Seven coalitions and 22 political parties will stand in Bulgaria’s ahead-of-term national parliamentary elections on October 5 2014.
This emerged as the deadline passed on August 20 for coalitions and parties to apply for registration to compete in the elections.
As has become customary in all recent elections, Boiko Borissov’s centre-right GERB – seen by pollsters as set to win the largest share of votes in October – was the first to lodge registration application documents.
Two other major parties, the Movement for Rights and Freedoms (MRF) and the Bulgarian Socialist Party (BSP), left it until the last day to register.
The BSP, with recently-elected new leader Mihail Mikov, is fielding a coalition “BSP-Left Bulgaria” (a title that sounds less ambiguous in the original Bulgarian but in English unintentionally hints at quite how troubled the party has been of late).
One indication of those troubles in a party that was in government from May 2013 to August 2014 in spite of its second place in last year’s parliamentary elections, and then was handed a resounding humiliation in May 2014 European Parliament elections, is a local revolt which saw the substitution of the preferred list leader in the Blagoevgrad region.
Party headquarters had pushed forward Kristian Vigenin, a member of the cabinet that resigned amid huge public disapproval, as number one on the BSP list in Blagoevgrad. Instead, the local structure replaced Vigenin’s name with that of Kornelia Ninova, one of the failed candidates in the recent BSP leadership election battle.
Also bringing up the rear among party registration applications on August 20 was Glas Naroden, an example of one of the no-hoper parties filling out the field on October 5.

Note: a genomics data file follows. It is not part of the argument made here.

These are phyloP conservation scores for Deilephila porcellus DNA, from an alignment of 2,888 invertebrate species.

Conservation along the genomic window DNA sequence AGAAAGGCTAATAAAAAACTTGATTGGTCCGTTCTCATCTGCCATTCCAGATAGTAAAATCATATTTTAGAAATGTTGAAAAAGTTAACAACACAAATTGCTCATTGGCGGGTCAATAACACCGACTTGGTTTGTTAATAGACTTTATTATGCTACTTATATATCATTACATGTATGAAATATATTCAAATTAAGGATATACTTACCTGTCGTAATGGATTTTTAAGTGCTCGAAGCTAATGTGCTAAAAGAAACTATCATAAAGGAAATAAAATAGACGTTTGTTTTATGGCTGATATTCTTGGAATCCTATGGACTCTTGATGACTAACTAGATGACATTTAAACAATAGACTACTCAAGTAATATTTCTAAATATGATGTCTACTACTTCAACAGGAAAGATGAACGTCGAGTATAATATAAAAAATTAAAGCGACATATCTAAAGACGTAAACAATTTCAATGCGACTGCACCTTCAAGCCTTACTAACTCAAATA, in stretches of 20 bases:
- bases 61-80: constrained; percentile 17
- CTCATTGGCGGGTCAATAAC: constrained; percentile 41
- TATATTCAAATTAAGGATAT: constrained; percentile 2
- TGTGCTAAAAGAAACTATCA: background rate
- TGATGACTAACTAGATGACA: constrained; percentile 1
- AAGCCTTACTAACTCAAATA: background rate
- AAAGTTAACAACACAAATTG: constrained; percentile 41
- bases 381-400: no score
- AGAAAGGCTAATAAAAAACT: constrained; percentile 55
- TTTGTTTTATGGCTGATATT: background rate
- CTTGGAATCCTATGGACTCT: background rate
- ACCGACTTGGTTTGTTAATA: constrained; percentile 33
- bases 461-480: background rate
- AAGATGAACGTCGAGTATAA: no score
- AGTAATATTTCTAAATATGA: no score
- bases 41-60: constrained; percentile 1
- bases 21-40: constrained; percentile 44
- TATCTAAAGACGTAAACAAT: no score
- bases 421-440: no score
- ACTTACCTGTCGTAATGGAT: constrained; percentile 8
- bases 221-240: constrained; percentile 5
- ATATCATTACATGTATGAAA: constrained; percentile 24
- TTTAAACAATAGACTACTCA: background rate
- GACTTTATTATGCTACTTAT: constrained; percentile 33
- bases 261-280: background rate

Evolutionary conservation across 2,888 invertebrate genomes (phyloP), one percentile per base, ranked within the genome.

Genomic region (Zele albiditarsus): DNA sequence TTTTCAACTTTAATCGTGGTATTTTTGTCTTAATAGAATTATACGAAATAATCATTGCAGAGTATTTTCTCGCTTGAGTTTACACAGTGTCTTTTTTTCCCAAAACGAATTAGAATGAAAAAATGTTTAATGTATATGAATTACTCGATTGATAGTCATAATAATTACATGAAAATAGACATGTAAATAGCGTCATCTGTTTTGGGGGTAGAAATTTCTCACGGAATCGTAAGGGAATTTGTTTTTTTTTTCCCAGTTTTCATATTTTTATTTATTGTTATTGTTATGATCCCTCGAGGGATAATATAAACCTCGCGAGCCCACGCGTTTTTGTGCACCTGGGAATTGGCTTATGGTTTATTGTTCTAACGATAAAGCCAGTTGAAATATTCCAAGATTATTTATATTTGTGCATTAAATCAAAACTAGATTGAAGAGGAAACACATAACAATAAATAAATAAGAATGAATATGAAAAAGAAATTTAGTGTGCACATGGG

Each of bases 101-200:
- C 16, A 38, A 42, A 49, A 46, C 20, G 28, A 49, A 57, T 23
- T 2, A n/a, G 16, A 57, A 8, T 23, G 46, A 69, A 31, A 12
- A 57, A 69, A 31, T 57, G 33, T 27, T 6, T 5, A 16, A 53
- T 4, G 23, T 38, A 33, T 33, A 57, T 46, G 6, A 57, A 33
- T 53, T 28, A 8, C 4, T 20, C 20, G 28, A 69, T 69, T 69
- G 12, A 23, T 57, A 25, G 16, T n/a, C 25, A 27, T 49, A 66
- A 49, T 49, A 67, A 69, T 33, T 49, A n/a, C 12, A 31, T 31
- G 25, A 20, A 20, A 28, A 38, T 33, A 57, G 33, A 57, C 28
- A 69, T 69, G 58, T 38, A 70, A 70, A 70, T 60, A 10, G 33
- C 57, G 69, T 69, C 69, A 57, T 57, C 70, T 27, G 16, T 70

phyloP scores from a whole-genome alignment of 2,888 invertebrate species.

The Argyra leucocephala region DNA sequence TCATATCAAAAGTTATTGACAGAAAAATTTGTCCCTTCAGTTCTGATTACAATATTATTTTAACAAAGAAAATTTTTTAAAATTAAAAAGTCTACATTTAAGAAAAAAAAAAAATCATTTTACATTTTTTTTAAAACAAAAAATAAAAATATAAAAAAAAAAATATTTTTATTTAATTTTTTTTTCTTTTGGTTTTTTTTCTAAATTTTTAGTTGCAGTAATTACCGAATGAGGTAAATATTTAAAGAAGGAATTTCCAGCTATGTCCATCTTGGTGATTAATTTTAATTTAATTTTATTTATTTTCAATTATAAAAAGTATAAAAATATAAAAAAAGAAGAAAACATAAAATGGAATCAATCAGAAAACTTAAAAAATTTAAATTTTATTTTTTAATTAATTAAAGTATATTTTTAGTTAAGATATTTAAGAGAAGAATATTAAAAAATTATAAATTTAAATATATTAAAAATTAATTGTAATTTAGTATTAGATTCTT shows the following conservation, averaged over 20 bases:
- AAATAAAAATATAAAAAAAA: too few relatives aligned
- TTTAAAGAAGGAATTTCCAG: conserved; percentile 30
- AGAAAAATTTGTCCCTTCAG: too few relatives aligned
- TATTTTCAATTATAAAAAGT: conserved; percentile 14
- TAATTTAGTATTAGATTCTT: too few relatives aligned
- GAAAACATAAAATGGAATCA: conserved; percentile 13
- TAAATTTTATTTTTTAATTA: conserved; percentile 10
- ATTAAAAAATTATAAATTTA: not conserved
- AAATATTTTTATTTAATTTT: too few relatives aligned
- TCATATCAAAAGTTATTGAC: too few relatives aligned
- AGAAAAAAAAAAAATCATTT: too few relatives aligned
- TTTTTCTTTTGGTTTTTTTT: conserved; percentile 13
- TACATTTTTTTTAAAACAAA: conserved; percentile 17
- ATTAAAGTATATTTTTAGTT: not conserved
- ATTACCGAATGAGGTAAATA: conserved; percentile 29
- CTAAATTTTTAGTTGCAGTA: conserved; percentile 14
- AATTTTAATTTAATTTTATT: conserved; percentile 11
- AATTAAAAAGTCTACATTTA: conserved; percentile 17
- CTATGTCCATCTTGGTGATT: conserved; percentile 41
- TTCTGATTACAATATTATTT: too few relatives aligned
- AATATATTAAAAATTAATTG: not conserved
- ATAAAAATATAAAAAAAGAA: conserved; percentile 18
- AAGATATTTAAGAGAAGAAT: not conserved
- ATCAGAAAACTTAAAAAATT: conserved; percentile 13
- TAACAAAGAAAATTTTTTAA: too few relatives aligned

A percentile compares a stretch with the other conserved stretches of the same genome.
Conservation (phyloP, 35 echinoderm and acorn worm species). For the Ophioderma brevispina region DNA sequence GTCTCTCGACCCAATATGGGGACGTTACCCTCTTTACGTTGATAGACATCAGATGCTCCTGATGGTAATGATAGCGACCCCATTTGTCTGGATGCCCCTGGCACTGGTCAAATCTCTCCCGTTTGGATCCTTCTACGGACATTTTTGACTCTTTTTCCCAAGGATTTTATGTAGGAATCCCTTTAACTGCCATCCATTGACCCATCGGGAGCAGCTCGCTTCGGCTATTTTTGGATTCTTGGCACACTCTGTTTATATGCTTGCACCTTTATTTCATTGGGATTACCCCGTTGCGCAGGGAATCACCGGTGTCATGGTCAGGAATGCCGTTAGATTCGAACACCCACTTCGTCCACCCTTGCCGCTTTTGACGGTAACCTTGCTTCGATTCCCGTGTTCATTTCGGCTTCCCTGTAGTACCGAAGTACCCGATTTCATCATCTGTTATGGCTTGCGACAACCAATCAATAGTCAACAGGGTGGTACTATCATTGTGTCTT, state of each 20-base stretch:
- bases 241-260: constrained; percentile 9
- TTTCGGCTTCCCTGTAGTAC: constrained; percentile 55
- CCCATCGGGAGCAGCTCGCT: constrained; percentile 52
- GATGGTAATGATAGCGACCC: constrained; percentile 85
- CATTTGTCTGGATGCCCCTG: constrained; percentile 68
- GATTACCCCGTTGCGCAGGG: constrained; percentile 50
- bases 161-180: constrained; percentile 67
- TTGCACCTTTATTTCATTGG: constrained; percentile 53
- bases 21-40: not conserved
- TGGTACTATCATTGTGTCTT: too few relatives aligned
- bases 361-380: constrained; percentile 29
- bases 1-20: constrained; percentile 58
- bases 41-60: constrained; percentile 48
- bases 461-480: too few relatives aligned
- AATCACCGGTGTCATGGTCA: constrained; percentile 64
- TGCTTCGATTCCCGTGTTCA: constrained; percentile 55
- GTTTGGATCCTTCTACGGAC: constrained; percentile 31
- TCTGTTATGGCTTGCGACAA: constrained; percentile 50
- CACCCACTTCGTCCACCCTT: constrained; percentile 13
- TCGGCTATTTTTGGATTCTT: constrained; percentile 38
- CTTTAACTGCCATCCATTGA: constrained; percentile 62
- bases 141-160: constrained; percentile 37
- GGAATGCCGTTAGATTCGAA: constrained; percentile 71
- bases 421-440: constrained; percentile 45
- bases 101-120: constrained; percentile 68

The full list of coalitions and parties that have applied for registration is expected to be made public by the Central Election Commission on August 21.
The CEC noted that the number of parties competing in the 2014 elections was less than in previous recent elections.
In the May 2014 European Parliament elections in Bulgaria, 15 parties, six coalitions and six independent candidates competed. Five won seats, with no independent candidates winning a place.
In Bulgaria’s May 2013 national parliamentary elections, seven coalitions and 38 political parties took part. Four won seats in the National Assembly – and in all, 24.3 per cent of those voted cast their ballots for parties that won none of the 240 seats in Bulgaria’s Parliament.
In the October 2014 National Assembly elections, the Civil Registration and Administrative Services Directorate-General has until August 23 to verify the signatures in the coalition and party registration application forms.
Parties have until September 2 to formally submit their lists of candidate MPs.
On September 3, a draw will be held to decide the ballot numbers of the parties.
The official campaign period will begin on Sepember 5.